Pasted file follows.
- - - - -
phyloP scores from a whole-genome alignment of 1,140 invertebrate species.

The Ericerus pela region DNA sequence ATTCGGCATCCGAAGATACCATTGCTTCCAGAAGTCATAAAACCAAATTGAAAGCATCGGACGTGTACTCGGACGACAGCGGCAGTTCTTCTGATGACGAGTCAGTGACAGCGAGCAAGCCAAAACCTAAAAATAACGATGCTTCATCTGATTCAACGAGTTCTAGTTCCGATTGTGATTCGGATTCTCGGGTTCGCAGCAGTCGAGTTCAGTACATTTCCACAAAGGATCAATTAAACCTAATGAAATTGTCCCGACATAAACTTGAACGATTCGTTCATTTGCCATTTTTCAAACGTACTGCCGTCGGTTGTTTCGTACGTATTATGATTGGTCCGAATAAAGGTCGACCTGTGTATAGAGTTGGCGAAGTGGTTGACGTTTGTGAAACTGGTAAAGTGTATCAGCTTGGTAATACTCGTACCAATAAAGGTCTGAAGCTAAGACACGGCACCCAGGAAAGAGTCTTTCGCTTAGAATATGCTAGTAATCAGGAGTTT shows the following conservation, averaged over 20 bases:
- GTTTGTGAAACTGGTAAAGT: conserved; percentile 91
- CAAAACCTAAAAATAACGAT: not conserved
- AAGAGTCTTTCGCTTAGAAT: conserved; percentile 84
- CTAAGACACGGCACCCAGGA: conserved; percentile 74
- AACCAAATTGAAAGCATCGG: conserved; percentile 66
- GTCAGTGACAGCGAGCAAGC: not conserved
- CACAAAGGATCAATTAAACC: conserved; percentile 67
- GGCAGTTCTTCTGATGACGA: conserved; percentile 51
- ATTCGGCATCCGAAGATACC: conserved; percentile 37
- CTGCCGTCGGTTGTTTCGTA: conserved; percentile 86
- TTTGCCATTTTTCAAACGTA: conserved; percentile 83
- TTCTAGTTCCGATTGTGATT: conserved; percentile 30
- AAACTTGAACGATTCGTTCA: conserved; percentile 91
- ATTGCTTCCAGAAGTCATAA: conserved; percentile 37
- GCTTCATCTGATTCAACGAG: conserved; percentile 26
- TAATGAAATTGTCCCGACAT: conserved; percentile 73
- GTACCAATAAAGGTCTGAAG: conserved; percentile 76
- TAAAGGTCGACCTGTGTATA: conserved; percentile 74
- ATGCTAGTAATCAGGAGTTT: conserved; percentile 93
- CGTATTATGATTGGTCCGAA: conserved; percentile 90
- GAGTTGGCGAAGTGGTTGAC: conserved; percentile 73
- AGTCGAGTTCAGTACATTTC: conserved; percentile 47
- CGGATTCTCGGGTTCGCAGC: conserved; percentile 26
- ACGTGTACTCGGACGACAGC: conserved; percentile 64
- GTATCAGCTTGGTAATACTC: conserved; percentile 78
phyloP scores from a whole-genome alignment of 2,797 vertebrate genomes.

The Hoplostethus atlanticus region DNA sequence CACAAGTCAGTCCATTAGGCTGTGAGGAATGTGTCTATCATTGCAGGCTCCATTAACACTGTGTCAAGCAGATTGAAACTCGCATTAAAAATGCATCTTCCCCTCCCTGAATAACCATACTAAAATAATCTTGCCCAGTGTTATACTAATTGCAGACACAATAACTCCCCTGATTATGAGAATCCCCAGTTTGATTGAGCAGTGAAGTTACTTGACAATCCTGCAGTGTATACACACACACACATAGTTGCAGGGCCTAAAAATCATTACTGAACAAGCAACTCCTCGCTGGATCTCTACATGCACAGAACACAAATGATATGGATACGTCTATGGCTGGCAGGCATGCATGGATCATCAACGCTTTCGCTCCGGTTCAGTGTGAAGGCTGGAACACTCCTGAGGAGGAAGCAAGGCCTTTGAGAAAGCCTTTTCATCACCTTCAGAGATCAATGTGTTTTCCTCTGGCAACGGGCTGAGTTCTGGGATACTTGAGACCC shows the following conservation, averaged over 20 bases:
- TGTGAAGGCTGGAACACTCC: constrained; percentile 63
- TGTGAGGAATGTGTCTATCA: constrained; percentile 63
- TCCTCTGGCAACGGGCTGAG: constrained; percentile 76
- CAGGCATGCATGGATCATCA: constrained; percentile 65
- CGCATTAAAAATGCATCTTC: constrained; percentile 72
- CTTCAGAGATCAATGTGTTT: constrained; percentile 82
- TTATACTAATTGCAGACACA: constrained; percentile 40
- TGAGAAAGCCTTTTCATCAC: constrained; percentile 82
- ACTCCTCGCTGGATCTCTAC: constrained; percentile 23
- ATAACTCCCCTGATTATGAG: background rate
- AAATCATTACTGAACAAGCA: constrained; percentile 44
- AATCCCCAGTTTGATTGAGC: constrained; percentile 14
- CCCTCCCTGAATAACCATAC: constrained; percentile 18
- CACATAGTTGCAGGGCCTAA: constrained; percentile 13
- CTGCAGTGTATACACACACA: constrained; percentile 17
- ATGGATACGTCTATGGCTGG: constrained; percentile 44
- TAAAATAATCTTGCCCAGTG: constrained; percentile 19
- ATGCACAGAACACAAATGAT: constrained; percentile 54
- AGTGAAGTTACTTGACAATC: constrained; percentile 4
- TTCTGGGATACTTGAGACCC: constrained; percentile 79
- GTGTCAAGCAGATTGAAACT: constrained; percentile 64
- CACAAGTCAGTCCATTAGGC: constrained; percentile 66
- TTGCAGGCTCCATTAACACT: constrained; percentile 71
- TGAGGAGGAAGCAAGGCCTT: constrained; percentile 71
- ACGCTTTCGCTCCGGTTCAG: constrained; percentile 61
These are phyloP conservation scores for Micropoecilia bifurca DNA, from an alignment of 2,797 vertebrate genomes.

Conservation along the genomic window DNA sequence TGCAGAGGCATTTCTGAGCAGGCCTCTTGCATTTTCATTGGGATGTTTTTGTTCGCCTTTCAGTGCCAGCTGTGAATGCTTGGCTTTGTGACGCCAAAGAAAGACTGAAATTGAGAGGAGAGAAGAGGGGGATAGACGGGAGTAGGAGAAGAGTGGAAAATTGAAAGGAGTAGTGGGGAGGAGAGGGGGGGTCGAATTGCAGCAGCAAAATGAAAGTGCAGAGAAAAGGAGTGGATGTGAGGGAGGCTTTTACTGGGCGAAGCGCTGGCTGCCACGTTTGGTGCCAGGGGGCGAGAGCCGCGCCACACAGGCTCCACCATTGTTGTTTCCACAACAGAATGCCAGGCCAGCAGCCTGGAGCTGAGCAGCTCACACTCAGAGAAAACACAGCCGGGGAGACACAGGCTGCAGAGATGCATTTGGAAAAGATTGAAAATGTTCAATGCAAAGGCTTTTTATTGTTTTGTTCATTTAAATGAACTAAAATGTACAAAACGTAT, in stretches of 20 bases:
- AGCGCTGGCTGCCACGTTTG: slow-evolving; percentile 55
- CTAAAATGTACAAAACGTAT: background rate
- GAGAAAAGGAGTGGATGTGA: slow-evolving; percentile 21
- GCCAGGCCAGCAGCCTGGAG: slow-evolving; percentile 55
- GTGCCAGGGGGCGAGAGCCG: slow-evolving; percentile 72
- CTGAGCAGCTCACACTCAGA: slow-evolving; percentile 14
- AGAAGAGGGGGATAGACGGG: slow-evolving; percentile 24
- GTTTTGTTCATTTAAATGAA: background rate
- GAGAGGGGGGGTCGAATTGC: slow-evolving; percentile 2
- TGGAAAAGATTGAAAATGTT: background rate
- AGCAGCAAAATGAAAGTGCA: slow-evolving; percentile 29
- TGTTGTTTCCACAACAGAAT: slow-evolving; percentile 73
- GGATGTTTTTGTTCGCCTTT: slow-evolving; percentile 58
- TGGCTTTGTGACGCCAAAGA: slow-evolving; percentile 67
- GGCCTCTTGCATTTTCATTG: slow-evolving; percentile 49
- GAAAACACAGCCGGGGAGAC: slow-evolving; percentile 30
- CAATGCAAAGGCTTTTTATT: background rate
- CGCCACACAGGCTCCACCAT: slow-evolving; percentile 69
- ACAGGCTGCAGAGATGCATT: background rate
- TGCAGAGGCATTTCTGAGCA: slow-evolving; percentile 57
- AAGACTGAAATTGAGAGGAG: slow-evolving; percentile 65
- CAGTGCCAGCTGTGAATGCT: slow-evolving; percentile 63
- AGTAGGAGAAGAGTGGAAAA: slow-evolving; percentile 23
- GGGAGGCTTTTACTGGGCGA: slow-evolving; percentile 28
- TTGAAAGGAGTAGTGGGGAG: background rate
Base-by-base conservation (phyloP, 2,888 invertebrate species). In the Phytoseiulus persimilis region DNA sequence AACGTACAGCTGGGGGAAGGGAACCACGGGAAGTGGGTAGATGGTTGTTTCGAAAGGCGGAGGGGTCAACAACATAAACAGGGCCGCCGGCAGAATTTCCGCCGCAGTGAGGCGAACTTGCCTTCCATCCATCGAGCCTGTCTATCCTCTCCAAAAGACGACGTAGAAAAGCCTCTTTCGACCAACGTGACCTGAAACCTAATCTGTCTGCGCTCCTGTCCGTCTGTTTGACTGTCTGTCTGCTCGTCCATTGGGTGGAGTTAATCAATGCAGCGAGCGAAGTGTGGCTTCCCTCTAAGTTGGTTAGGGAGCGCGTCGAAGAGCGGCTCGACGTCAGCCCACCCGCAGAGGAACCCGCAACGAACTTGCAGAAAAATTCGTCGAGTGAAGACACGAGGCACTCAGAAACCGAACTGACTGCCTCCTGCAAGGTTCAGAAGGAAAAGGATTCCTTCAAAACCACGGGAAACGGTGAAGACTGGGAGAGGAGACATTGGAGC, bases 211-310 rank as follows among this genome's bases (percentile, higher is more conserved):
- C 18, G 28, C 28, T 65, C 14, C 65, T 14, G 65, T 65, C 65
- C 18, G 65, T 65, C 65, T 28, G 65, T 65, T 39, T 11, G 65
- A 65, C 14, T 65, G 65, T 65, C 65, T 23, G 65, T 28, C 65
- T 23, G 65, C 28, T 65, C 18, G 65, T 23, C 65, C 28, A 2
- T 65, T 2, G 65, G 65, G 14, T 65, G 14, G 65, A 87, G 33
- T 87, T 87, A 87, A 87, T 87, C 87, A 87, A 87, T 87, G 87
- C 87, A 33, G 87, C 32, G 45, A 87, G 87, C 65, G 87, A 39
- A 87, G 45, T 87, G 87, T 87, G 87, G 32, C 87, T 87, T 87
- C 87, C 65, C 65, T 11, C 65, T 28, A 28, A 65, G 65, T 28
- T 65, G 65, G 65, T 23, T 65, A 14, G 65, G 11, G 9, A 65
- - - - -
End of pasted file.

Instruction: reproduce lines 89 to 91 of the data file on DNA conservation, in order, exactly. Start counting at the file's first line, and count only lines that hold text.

- C 87, A 33, G 87, C 32, G 45, A 87, G 87, C 65, G 87, A 39
- A 87, G 45, T 87, G 87, T 87, G 87, G 32, C 87, T 87, T 87
- C 87, C 65, C 65, T 11, C 65, T 28, A 28, A 65, G 65, T 28